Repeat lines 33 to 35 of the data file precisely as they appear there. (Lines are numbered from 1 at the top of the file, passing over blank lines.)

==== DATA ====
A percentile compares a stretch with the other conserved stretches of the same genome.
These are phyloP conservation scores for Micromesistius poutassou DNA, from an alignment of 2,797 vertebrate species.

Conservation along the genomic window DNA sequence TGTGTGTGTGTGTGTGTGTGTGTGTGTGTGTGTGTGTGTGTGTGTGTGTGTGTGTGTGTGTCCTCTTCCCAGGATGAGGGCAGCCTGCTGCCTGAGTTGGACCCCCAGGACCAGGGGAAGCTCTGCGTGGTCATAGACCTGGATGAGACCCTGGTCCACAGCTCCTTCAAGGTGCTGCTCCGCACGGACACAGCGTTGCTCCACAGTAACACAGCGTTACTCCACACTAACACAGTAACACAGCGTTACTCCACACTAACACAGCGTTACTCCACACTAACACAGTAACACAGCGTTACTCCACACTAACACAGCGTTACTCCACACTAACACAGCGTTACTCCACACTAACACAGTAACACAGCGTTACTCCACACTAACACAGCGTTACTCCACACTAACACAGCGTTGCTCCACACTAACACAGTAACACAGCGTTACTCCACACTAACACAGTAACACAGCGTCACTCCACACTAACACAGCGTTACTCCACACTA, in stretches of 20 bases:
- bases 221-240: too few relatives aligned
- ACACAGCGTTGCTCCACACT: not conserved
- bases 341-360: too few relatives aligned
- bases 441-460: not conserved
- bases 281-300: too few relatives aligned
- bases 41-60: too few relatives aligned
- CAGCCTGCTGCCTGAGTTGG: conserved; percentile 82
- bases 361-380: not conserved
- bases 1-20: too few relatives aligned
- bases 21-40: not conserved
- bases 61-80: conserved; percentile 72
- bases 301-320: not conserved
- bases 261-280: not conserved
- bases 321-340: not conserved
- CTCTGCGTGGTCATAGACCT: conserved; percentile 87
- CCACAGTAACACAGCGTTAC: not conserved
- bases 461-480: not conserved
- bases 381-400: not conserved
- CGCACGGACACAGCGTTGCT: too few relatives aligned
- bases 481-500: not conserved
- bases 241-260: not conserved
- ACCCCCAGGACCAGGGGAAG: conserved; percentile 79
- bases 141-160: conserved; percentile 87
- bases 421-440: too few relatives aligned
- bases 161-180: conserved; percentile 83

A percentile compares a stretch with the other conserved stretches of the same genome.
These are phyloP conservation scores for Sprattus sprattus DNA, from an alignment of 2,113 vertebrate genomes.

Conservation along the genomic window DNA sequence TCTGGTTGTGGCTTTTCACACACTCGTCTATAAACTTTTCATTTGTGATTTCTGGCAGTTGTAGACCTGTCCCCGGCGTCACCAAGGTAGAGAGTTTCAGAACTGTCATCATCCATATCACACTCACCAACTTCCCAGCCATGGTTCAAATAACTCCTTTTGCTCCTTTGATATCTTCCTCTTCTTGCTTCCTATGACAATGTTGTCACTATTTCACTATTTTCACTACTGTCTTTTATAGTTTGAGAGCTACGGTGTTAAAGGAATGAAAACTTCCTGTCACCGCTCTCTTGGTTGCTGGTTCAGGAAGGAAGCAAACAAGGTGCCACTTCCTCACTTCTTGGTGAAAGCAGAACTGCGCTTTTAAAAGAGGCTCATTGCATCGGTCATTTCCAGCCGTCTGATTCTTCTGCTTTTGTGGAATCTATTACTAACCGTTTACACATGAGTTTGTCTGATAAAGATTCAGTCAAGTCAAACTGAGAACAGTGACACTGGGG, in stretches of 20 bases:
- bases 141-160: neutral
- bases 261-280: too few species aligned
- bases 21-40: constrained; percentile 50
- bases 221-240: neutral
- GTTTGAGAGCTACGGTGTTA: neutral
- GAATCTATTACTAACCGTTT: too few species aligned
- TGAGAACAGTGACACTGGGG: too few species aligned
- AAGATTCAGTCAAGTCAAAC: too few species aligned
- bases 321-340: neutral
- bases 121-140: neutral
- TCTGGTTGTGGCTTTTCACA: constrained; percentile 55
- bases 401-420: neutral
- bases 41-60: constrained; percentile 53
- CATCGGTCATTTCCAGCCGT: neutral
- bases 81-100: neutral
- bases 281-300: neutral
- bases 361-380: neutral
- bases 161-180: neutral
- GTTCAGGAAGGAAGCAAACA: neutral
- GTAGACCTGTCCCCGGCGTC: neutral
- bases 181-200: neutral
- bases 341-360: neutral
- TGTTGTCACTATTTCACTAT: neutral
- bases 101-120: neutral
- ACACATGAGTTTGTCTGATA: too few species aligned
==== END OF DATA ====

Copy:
- bases 261-280: too few species aligned
- bases 21-40: constrained; percentile 50
- bases 221-240: neutral